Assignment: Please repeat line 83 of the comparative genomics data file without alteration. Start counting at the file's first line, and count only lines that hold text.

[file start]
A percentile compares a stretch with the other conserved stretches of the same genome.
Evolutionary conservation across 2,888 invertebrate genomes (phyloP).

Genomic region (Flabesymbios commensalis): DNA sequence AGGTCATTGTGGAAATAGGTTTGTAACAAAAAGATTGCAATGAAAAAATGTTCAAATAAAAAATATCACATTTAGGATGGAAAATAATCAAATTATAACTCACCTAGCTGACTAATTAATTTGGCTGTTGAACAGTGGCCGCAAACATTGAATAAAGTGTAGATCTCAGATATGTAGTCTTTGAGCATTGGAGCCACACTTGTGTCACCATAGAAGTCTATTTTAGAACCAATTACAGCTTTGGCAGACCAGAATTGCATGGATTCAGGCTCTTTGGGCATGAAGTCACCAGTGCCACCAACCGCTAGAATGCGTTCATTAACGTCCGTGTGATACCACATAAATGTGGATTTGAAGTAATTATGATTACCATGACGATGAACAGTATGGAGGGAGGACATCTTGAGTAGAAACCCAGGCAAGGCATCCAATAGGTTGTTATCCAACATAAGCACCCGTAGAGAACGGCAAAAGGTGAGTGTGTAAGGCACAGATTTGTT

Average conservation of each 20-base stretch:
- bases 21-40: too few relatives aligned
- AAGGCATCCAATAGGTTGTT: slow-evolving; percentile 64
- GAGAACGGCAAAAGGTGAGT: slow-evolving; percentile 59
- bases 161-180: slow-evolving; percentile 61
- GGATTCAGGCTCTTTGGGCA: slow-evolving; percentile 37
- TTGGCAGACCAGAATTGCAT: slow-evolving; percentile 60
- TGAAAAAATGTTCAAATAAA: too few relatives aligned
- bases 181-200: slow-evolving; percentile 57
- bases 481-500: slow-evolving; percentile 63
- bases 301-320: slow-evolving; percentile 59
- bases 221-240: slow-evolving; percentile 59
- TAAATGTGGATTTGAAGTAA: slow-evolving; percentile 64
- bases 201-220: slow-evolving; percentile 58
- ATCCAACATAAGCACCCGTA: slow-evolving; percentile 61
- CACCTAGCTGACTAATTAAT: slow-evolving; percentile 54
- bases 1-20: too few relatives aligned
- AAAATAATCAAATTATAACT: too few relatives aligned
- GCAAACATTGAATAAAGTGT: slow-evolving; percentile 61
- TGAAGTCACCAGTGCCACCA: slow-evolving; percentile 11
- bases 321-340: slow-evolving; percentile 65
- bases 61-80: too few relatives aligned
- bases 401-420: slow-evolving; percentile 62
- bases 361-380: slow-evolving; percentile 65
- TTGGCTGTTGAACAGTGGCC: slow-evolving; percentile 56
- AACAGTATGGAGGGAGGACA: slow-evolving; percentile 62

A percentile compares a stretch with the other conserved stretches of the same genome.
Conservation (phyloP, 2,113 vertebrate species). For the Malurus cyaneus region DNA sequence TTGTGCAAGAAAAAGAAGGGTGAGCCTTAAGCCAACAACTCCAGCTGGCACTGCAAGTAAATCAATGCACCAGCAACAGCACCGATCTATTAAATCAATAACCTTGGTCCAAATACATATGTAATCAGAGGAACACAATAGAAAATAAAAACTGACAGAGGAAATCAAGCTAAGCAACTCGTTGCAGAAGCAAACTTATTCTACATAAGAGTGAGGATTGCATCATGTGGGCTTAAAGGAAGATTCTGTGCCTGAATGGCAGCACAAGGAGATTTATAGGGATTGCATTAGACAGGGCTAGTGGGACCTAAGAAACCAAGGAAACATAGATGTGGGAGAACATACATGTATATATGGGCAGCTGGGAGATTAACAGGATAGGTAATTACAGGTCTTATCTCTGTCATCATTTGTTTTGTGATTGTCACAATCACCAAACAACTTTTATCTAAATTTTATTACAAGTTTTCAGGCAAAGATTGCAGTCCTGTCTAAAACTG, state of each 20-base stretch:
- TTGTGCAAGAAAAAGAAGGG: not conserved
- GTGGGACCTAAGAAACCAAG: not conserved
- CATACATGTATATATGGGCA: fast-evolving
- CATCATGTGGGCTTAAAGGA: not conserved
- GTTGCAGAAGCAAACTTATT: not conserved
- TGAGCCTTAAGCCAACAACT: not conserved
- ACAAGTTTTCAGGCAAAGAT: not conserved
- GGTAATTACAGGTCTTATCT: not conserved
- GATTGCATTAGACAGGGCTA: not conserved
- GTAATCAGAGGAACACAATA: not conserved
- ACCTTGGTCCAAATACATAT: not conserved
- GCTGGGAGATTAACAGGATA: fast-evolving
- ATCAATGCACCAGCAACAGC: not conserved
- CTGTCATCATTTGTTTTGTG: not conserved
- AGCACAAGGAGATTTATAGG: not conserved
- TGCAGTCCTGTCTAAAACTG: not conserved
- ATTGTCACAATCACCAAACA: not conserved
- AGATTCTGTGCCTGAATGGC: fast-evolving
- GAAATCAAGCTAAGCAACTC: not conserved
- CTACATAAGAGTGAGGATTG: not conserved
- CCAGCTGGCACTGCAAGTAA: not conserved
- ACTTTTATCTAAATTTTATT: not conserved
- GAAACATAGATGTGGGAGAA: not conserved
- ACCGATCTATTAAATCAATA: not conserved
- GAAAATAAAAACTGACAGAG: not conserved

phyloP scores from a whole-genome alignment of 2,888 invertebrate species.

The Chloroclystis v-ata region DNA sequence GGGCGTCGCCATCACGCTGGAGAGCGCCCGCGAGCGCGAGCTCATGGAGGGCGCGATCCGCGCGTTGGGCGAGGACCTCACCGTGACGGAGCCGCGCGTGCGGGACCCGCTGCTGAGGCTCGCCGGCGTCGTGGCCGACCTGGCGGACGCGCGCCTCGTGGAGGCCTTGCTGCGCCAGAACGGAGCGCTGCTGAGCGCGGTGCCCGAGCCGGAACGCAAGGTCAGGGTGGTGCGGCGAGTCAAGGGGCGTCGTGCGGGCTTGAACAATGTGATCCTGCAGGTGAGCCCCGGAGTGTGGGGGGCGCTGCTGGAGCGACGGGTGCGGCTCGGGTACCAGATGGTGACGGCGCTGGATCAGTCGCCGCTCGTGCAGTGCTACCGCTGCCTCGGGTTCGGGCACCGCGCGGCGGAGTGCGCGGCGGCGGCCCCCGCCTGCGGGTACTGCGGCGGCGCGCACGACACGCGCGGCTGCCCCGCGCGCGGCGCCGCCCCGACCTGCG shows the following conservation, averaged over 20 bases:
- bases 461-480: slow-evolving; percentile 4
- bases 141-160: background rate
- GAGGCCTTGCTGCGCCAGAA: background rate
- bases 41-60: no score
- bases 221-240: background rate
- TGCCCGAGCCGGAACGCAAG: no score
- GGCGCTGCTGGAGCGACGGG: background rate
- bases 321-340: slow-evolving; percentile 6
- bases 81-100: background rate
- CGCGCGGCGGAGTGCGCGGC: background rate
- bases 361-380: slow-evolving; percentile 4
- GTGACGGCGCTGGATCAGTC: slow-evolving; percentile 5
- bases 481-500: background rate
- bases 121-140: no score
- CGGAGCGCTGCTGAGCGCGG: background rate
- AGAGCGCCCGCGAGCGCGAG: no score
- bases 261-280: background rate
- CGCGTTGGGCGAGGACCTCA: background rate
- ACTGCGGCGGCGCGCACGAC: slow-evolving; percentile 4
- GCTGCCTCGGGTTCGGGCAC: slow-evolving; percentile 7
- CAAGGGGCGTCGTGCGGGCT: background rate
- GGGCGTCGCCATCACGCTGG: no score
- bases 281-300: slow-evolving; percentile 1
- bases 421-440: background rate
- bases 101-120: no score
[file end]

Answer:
- bases 101-120: no score